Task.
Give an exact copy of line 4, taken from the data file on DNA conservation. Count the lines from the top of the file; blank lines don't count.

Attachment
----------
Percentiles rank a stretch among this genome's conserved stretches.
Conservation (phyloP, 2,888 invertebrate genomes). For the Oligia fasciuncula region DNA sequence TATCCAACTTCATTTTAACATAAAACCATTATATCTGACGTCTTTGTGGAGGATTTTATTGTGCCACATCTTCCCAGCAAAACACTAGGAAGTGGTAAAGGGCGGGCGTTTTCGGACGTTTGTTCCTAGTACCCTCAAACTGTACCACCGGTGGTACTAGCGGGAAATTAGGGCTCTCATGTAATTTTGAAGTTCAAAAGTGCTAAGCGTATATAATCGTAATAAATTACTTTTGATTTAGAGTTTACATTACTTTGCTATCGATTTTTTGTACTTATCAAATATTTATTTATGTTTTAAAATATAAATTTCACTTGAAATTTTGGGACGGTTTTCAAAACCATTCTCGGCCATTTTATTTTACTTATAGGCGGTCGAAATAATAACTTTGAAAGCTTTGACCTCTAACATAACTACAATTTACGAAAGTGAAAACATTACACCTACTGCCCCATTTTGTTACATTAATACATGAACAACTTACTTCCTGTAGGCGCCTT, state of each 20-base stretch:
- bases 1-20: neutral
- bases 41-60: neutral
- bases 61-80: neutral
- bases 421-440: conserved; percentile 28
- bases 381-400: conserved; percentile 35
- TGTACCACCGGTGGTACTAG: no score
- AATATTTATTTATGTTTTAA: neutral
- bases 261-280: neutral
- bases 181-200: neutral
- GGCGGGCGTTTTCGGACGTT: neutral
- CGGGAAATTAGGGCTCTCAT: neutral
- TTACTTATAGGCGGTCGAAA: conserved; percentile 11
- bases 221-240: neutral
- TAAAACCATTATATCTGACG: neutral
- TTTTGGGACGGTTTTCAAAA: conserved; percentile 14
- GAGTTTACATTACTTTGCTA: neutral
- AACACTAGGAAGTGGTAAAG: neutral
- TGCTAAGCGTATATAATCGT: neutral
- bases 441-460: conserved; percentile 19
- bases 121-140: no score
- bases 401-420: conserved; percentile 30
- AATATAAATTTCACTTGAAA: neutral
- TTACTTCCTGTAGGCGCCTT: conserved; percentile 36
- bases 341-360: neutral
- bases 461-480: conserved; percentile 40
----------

- bases 41-60: neutral